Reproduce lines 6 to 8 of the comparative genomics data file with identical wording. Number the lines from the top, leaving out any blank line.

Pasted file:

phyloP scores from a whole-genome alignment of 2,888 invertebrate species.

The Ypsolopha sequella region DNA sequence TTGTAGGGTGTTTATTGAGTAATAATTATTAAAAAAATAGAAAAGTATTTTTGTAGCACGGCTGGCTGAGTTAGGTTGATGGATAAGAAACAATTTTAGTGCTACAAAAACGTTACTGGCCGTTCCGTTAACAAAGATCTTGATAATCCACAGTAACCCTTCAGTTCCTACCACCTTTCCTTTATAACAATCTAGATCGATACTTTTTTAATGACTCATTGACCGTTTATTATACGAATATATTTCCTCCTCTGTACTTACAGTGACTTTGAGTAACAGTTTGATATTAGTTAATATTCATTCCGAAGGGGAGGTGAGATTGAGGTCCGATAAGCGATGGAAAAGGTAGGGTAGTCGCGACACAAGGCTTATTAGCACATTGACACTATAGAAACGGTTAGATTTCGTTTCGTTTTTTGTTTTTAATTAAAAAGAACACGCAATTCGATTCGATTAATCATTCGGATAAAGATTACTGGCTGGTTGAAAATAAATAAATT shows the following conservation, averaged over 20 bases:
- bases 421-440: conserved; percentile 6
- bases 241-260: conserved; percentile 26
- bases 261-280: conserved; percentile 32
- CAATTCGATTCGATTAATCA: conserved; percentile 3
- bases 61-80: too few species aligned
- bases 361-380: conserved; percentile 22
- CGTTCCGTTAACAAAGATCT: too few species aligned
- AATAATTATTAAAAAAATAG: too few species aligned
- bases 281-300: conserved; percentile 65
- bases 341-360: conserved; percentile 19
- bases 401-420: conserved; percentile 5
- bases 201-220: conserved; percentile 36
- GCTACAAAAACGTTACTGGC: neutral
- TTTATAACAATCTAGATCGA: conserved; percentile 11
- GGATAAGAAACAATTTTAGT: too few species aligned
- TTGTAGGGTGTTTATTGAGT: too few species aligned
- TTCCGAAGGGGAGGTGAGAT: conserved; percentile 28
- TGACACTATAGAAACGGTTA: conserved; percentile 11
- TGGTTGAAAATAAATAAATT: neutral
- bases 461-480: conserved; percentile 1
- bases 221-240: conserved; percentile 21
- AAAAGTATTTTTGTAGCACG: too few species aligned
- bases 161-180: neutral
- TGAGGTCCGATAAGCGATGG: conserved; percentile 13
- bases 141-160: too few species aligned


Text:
- CAATTCGATTCGATTAATCA: conserved; percentile 3
- bases 61-80: too few species aligned
- bases 361-380: conserved; percentile 22